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At Rutgers University, in New Brunswick, N.J., the investigator accepted more papers from Dr. James R. Westman who, in addition to teaching classes as Drs. Merriman and Raney do, was engaged in continuing research into the striper along the New Jersey coast. Dr. Westman added a new word to describe the striper: "He is a challenge fish. Because of his highly selective eating habits, the striper and the fisherman engage in a battle of wits for which the rules are constantly changing. What is true today about the striper's feeding habits may be completely false tomorrow."
Back in New York the investigator remembered another professor. This was a professor (self-appointed) of surf casting. His name was Jerry Jansen, and for three years he had been conducting a school of surf casting on Second Avenue on Manhattan Island.
In his apartment in Greenwich Village, Professor Jansen spoke on his favorite subject: artificial lures. He described the darting and the swimming and the popping plugs and the tin jigs (see pages 48-49) that have been devised to fool the striper. He exhibited his collection. Turning to a young striper addict, 26-year-old Mort Urovsky, a visitor, he invited him to express an opinion.
"Striper fishing," said Mort, "is man attempting to achieve something with self-imposed limitations. You can catch a striper in a net. You can also reach the top of Mount Everest in a helicopter."
"A man," said Mrs. Jansen suddenly from a corner of the room, "looks at a striper in exactly the same way that a woman looks at a mink coat."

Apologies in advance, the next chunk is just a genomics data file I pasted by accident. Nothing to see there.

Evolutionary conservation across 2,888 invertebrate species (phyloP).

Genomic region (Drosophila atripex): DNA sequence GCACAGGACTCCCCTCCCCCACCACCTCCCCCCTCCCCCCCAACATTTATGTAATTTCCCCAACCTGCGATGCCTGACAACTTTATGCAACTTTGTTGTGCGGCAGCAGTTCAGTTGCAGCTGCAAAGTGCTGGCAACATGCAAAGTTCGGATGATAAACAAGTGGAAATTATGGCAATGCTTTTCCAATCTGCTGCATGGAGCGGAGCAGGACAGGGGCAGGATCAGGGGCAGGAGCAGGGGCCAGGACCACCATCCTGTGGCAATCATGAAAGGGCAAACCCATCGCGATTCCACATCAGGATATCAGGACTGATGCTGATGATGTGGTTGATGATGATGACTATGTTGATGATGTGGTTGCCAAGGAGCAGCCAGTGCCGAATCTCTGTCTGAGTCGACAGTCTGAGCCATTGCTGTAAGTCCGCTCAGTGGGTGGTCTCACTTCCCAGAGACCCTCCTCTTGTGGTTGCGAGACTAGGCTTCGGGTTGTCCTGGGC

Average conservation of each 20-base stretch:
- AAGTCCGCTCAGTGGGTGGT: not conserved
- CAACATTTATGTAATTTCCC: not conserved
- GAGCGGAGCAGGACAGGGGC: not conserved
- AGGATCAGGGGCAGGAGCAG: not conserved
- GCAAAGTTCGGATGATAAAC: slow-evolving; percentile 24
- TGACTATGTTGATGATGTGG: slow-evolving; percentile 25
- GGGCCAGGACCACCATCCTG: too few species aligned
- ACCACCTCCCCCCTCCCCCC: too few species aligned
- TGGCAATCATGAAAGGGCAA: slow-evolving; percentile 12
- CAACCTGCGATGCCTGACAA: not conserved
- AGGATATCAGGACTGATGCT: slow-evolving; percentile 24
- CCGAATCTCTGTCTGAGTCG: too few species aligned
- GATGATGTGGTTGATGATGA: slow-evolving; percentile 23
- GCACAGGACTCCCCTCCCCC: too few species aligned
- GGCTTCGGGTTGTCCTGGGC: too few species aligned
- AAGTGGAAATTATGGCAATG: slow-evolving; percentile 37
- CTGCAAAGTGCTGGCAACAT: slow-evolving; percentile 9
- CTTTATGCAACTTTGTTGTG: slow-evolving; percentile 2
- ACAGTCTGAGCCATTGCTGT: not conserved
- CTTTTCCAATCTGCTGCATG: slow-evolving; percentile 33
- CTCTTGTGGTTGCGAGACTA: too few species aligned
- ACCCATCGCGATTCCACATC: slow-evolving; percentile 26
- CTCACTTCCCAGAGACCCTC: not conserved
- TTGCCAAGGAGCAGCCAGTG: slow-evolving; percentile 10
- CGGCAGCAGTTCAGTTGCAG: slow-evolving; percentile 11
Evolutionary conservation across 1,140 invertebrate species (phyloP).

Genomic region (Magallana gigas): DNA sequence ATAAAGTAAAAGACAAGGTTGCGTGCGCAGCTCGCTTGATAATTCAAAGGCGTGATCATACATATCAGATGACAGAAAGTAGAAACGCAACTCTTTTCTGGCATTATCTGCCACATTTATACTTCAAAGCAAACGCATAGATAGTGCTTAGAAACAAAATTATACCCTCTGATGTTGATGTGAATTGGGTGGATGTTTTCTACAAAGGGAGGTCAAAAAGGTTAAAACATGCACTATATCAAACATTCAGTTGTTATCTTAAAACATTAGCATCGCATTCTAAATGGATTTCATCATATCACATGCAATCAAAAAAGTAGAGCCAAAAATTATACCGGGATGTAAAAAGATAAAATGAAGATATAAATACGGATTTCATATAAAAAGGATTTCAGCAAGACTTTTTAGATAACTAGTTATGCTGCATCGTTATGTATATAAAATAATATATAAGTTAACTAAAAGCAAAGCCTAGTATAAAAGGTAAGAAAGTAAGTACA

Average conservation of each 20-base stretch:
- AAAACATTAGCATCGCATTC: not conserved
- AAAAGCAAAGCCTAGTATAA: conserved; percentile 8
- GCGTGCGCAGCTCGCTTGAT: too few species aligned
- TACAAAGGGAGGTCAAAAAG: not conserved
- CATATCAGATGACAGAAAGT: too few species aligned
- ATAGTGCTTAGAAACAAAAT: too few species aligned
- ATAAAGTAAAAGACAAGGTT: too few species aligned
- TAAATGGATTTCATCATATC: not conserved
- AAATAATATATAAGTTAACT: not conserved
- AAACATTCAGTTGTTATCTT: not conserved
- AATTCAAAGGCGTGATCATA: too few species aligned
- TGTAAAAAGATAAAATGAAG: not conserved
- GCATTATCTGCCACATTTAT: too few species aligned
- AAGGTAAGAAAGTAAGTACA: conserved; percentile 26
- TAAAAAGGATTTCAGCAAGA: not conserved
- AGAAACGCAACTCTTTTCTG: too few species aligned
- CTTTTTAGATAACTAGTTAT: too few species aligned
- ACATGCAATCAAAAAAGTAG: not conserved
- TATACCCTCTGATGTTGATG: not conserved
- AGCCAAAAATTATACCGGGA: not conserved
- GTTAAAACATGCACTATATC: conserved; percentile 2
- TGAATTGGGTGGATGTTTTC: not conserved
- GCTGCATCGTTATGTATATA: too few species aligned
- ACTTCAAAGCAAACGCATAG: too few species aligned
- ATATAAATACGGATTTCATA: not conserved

A few days later the investigator reeled from a smoke-filled room, his head screaming with striper lore. These things he had read of the striper:
He has other names. The scientists refer to him as Roccus saxatilis, which means, literally, the fish that dwells among rocks. In Maryland and to the south of Maryland he is called rock or rockfish. In the north and on the Pacific coast fishermen call him the striper. Years ago he was also known as greenhead and squid hound.
He has been around longer than the United States of America. In the year 1635 William Wood wrote of him in New England's Prospect: "The basse is one of the best fishes in the country...the way to catch them is with hooke and line; the Fisherman taking a great cod-line, to which he fasteneth a peece of lobster and throwes it into the sea, the fish biting at it he pulls her to him and knockes her on the head with a sticke...."
The striper is found along the Atlantic coast from the St. Lawrence to Florida and in the Gulf of Mexico from Florida to Louisiana. In 1879 and 1882 stripers were transplanted over land in tanks to the West Coast and deposited in San Francisco Bay. They thrived and multiplied there and are an important game fish today from southern California to Oregon.
In color, the striper varies from green to steel blue that pales to silver on the sides and to dead white on the belly. Sometimes he has a bronze or brassy look. Always he has seven or eight pronounced dark stripes running from head to tail on the side.